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Non-prime mortgage origination volumes have been relatively minimal over the last few years, with less than $1 billion originated in 2015. However, recent events lend favorably to the outlook for 2016. It has taken a while for this segment of the mortgage market to ramp up again, as lenders work to adopt a non-QM lending process that fits with new regulations in the industry, but it appears that a major hurdle has been cleared: securitization.
The second half of 2015 saw the first non-prime securitizations since before the housing crisis, with a handful of deals hitting the market (including Angel Oak’s $150 million deal in mid-December). Though we are still nowhere close to volumes seen before the housing crisis, the securitization of non-prime loans is a sign that momentum is heading in the right direction. The reemergence of these deals demonstrates that Wall Street, private equity and the non-prime mortgage market are back at the table together again and paints a positive outlook for mortgage liquidity.
There is ample demand on both sides of the equation for these loans. About a third of all Americans have FICO scores lower than 650 and millions of potential borrowers are locked out of agency lending channels because of QM restrictions. The sub-prime borrowers of years past haven’t disappeared, they simply cannot secure lending through traditional agency channels. The success of 2015’s securitizations in the non-prime space speaks to just how strong investor demand is for higher-yielding mortgage bonds. Angel Oak’s deal and others in the market were oversubscribed by investors, painting a positive picture for demand of future securitizations.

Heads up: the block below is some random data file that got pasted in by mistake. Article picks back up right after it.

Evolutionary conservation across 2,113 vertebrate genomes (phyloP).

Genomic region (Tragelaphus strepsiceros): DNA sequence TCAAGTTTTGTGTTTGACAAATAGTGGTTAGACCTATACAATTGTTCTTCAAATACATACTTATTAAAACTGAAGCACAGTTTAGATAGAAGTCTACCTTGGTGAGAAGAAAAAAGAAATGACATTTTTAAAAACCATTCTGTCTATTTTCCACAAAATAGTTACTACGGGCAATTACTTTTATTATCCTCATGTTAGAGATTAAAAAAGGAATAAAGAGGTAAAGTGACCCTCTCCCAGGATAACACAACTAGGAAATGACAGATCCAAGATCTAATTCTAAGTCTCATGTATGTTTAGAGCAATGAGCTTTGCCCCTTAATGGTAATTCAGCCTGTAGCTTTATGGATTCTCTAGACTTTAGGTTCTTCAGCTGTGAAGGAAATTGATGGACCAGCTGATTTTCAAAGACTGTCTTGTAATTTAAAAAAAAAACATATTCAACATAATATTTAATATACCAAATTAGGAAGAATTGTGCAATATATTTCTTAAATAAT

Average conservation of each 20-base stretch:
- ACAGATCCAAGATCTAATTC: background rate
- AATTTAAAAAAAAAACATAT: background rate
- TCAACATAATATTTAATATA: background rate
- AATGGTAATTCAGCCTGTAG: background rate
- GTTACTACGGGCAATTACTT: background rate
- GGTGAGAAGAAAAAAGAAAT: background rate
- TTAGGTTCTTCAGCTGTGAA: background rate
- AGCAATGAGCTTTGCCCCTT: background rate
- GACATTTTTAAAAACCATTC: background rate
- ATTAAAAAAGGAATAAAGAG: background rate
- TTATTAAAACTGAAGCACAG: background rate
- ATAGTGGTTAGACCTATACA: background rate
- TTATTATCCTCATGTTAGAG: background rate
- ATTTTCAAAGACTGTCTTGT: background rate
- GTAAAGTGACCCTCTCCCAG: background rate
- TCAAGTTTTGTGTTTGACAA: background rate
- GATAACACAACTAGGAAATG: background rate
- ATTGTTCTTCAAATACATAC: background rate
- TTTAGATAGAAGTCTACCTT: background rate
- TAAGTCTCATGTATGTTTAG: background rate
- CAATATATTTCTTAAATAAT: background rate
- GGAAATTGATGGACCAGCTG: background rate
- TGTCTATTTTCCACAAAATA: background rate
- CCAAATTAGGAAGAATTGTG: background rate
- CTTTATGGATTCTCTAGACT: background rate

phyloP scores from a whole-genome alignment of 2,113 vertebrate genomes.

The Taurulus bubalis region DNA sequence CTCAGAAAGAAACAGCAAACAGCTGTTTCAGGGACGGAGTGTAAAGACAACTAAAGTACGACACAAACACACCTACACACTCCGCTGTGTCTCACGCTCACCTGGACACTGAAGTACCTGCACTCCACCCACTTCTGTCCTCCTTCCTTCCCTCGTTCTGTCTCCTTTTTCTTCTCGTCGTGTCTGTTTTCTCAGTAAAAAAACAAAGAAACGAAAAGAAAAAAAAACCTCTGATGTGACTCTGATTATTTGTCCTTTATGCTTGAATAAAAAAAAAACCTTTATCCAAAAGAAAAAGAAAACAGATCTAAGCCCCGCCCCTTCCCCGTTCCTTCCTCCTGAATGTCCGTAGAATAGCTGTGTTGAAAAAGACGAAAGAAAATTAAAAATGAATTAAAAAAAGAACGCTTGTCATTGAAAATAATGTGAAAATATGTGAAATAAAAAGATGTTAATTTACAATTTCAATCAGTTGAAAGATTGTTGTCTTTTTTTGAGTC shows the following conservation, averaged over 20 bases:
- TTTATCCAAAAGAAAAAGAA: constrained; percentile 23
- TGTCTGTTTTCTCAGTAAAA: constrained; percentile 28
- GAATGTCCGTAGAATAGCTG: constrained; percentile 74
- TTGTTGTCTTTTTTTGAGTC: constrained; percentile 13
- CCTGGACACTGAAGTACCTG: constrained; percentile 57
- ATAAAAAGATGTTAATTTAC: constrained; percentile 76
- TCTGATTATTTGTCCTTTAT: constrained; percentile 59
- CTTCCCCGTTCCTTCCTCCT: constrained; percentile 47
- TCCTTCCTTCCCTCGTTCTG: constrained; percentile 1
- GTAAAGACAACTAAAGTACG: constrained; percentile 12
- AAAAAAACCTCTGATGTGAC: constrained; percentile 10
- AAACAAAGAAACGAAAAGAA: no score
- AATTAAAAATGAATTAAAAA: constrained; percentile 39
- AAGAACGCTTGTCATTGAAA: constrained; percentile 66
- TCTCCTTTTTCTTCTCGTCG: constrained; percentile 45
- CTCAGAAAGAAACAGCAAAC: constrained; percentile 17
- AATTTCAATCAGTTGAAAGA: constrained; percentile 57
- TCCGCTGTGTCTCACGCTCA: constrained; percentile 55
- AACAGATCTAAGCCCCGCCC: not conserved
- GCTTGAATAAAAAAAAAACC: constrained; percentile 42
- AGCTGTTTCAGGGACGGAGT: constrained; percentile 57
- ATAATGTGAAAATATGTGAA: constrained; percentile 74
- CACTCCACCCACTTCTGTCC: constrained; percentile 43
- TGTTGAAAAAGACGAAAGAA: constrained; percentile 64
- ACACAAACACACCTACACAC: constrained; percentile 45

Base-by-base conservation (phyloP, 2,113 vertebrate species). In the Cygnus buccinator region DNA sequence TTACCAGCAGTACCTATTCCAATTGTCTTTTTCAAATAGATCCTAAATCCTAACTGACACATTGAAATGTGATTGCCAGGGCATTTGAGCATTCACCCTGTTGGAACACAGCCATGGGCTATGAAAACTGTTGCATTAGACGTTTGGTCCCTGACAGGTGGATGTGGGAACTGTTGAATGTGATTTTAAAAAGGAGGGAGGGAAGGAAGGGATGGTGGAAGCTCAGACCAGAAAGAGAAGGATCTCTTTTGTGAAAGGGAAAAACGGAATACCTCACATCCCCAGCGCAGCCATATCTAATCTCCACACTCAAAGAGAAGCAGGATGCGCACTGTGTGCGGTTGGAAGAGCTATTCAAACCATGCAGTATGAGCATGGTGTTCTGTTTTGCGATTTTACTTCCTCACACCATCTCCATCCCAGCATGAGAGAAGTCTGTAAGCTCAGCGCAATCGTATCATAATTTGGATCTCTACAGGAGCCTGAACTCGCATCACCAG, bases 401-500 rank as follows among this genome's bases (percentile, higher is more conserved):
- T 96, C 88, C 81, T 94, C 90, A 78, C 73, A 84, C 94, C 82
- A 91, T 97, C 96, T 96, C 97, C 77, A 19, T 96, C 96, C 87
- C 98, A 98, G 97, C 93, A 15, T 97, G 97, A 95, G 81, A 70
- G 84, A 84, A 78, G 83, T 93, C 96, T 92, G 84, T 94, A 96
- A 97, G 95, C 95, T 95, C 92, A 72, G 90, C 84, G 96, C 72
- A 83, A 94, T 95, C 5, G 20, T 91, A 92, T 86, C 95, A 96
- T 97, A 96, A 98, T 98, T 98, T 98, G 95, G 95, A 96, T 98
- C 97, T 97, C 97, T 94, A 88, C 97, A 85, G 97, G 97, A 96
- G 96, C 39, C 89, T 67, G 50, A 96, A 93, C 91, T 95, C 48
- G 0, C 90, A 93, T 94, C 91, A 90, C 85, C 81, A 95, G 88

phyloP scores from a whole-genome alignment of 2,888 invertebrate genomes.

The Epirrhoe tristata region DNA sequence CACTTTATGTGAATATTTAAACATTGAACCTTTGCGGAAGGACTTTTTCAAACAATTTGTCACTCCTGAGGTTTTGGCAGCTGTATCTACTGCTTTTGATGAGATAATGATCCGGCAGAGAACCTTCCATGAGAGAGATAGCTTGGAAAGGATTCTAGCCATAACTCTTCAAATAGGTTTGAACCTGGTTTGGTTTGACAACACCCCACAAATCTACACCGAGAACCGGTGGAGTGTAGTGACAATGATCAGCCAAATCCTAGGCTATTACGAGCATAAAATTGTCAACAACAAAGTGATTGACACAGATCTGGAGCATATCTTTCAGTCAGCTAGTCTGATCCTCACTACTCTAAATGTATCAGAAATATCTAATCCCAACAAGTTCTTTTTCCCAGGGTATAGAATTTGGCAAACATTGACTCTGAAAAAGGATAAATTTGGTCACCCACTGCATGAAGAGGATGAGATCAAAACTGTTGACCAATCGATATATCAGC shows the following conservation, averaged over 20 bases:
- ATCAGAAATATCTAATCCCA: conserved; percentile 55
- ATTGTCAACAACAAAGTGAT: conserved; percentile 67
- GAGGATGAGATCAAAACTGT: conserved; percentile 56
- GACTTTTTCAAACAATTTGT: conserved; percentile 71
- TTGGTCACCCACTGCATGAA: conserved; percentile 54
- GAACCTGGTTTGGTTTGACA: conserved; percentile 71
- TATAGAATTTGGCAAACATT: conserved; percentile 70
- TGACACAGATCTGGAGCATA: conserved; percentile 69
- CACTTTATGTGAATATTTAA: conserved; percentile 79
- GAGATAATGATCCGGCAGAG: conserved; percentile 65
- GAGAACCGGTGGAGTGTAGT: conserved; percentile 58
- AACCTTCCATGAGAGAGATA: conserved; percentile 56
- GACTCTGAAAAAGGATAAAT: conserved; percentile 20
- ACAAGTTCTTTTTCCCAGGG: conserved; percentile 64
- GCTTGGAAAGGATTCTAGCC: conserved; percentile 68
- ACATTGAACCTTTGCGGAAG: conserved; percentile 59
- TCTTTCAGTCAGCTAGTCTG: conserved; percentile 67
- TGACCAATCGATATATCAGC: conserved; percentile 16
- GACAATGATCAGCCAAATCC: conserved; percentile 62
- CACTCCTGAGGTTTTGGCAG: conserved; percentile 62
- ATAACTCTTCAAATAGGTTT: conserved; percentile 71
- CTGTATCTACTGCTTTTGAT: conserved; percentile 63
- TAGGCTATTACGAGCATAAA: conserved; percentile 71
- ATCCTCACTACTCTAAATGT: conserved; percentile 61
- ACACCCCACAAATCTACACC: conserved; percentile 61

Lenders now know that, if they choose to originate non-prime loans, they have an alternate option to simply holding the loans on their own books. This is big for increasing liquidity in the underserved non-prime market and should lead to more lenders adopting a non-QM program in order to get a piece of the pie.
We feel that the nascent non-prime market can only benefit as volume increases and more participants enter the space. A rising tide lifts all boats, and 2016 should see the non-prime tide swell significantly. In fact, Angel Oak projects originating close to $1 billion in non-prime originations next year and we expect other lenders will see big increases in volume, as well.
Tom Hutchens is senior vice president of sales and marketing at Angel Oak Mortgage Solutions, an Atlanta-based wholesale lender currently licensed in 24 states. Tom has been in the real estate lending business for nearly 20 years. He may be reached by phone at (855) 539-4910 or e-mail firstname.lastname@example.org.
This article originally appeared in the January 2016 edition of National Mortgage Professional Magazine.